Take, for instance, the case of P. Mukundan, who was 60 years old in 2002 and had innovated on a stove-burner. He thought it was 30 per cent more efficient, and wanted somebody to invest in his idea. He found a partner in Vineet Rai and a micro-venture capital fund called Aavishkaar—they invested Rs 8 lakh for a 49 per cent stake. The company struggled for a couple of years, but today has a million-dollar annual turnover. It is now poised at an interesting breakthrough—it may soon introduce pure plant oil stoves in the market.

Fascinatingly, Aavishkaar took shape due to Vineet's desire to fund small businesses that would have a palpable social impact. "What we realised was there were venture capital funds that invested upwards of Rs 5 crore and then there were micro-credit facilities that offered an average of, say, Rs 6,000. But, for a person who wanted to set up 10 vegetable stalls, Rs 5 crore would be too much and Rs 6,000 too less. We decided to address this gap," explains Vineet. Currently, Aavishkaar is registered with SEBI and has a committed capital of Rs 6.1 million as of August 29, '07. It is expected to reach Rs 15 million by the year-end. It has invested in 14 ventures, and hopes to add another 40-50 in the near future.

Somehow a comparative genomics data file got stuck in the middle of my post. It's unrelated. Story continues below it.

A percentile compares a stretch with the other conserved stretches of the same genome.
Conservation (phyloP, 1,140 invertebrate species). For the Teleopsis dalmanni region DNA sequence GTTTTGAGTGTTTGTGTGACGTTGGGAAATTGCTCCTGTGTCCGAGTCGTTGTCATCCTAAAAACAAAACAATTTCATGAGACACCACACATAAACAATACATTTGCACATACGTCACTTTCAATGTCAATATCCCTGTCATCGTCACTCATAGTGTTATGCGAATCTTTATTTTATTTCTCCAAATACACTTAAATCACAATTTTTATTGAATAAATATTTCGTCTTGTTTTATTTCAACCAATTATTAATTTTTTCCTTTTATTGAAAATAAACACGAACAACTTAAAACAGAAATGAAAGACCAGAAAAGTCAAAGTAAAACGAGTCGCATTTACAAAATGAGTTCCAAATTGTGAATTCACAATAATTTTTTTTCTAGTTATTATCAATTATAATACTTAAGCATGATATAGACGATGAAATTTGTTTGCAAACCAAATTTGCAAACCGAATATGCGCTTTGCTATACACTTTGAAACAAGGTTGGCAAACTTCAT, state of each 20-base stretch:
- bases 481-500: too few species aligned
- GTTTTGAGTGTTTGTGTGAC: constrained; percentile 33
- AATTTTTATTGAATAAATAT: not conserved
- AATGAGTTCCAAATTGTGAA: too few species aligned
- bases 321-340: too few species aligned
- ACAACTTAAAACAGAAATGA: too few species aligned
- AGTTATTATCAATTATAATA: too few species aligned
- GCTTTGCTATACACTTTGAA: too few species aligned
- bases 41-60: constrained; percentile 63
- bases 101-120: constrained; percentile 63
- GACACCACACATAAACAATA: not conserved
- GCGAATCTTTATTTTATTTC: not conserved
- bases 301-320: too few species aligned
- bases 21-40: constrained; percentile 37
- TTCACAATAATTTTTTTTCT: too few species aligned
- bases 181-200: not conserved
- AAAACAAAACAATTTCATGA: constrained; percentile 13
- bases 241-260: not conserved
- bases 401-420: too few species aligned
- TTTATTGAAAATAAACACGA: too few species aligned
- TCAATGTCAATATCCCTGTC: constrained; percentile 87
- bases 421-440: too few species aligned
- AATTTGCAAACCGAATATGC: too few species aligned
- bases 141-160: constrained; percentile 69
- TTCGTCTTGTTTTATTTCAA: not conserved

Now, on to Maharashtra. The stamina that a social entrepreneur embodies can be perceived in Chetna Gala Sinha, who promoted the Mann Deshi Mahila Sahakari Bank (MDMSB), a rural bank owned by poor women in Mhaswad in Satara district. A Gandhian, Chetna was part of Jayaprakash Narain's political movement during the Emergency. She married a farmer and their farming experiments pushed them into deep debt. That was her moment of realisation. Chetna proposed to start a wholly owned womens' bank but the RBI rejected it in 1997 as the promoters were illiterate. Later, they got a special concession. Today, the bank has 58,610 clients with a gross loan portfolio of over Rs 7 crore.

Chetna’s bank, owned by poor women, is a big success